Pompeii

Sunday, May 18, 2014

 

 

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We have seen few movies based on and inspired by true historical disasters before. Among them Titanic and The Impossible had successfully captured love, horror, greediness, and fear of those moments that we almost felt we were living in the middle of the disaster in those few hours of journey through those movies. Jack and Rose still live in the depth of our hearts, and the Henry family who survived from the Tsunami still gives tears to our eyes. After watching all those disaster movies, could Milo and Cassia be able to imprint their love in our heart? Could Pompeii be able to give the horror and the glimpse of the real disaster of the eruption of Vesuvius?

Pompeii starts with a scene of Romans murdering a whole tribe of Celtic horsemen, and the only survivor of this massacre is a little boy named Milo. Later this little boy, Milo, becomes a slave and end up in Pompeii to fight with gladiators. On his way to Pompeii he meets Cassia, the daughter of the Pompeii’s ruler, and they both fall in love with each other at first sight. A corrupted Roman senate, Corvus who is responsible for the death of Milo’s tribe, forces Cassia to be his wife. In the middle of all these dramas there is a life-or-death battle and eruption of a great volcano.

The script is neither surprising nor appealing. The two parallel stories of love and gladiator battles are a stereotype of any other gladiator or ancient Roman movies. The love story, rich-girl-loves-poor-boy, is cliché and there is no time to build a relationship between Milo and Cassia. The love story lacks the strong depth feelings, dialogs and characteristics of tragic love story. Instead the movie has given more time to build a relationship between two gladiators, Milo and Atticus. That relationship is somewhat interesting thanks to the character of Atticus.

There are so many mistakes, plus inaccurate data in this movie. The rain of lava bombs which destroyed almost all the city when the volcano exploded is like a meteor shower. The effect is a bit tempting though it’s not how it happened. There were no lava bombs when the Vesuvius erupted but an ash and pumice rain and it was very hard to breath because of the air was thick with ash. But the Pompeii has not captured how hard people tried to survive through this rain of ash and how they escaped from the city. Instead, it gives you nice visual effects of a volcano explosion with lava bombs. Also there was no evidence for a massive tsunami which brought ships into the city, the arena wasn’t destroyed during the eruption, there were no cracking grounds in the middle of the Pompeii city, and list goes on. There were so many inaccuracies in this movie, but it captured the ancient Pompeii city, buildings, costumes, and the culture fairly impressively though I doubt women in this ancient time wore slits up dresses. After all this is not a documentary about Pompeii, this is a historical fiction with good visual effects.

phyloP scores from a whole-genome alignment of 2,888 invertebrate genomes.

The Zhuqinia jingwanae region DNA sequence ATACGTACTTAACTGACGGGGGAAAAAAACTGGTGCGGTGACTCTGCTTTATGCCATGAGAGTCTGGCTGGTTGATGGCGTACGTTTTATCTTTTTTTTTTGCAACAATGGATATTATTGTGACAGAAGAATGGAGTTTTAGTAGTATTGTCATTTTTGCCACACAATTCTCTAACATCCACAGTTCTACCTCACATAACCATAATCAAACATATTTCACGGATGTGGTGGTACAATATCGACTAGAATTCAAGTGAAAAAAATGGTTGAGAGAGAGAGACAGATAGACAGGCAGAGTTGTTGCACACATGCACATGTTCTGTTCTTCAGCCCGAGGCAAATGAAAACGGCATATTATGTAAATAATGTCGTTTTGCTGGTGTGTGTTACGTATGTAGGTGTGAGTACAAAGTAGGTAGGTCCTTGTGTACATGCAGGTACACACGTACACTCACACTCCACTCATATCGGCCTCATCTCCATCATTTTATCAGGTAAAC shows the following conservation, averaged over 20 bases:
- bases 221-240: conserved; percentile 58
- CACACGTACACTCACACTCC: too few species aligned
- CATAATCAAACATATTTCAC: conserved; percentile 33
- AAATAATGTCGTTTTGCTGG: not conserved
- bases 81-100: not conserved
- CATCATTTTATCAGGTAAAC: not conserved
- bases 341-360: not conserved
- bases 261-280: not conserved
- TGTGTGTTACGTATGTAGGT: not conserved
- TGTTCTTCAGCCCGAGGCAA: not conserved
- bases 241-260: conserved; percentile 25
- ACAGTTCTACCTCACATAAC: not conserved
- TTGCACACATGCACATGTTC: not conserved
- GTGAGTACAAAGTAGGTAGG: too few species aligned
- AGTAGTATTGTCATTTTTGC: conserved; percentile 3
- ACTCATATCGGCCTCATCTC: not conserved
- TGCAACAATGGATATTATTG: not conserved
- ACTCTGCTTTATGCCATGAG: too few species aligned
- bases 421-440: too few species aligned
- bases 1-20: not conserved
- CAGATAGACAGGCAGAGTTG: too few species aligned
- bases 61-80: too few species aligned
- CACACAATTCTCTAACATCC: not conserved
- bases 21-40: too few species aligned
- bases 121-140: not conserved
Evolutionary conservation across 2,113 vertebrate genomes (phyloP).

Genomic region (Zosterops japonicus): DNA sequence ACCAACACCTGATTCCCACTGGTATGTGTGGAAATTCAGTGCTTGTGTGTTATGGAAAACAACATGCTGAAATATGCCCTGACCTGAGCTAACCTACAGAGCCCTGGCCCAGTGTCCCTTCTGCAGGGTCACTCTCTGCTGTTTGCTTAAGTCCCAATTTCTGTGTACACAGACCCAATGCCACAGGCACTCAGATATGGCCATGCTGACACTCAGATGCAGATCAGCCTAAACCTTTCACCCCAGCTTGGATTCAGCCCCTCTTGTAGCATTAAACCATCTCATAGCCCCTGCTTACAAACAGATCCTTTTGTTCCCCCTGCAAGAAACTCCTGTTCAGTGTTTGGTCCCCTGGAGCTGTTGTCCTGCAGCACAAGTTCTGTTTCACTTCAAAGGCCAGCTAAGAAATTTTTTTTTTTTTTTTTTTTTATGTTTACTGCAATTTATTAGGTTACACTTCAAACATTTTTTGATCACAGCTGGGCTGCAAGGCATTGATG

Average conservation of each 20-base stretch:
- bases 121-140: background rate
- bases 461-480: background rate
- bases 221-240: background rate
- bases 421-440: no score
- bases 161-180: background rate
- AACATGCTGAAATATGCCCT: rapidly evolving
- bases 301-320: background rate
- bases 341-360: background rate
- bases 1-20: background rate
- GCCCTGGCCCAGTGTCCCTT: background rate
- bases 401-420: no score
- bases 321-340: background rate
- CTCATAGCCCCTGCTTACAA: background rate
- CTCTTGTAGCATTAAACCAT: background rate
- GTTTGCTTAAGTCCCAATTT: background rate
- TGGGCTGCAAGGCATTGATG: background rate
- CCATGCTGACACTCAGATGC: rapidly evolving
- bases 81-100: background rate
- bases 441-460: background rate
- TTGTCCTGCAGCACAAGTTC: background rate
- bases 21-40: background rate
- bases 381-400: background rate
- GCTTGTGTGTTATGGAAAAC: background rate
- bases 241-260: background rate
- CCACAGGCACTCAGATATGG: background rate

That being said, the acting is just good enough but not impressive. There are no memorable lines except for the repeated lines of previous movies of this genre. But the cinematography is really good. The Pompeii city which has buried nearly for 2000 years was pretty much alive with a magnificent view. The graphics and visual effects of the volcano and the disaster are excellent but not realistically visualized.

So the answer for those two questions I asked early in this post is, NO. Milo and Cassia couldn’t dive into my heart and I didn’t feel the horrific feeling of death through this movie. Pompeii failed in almost every aspect, the writing, acting, characters, and historical aspects. If you are a fan of good visual effects you’d be able to enjoy this film without massive complaints. But if you are a fan of history, especially about Roman history, you might have to switch off your brain if you want at least slightly to enjoy this film. And for the fan of disaster love stories, you’d be disappointed too.

My Rating: 2 out of 5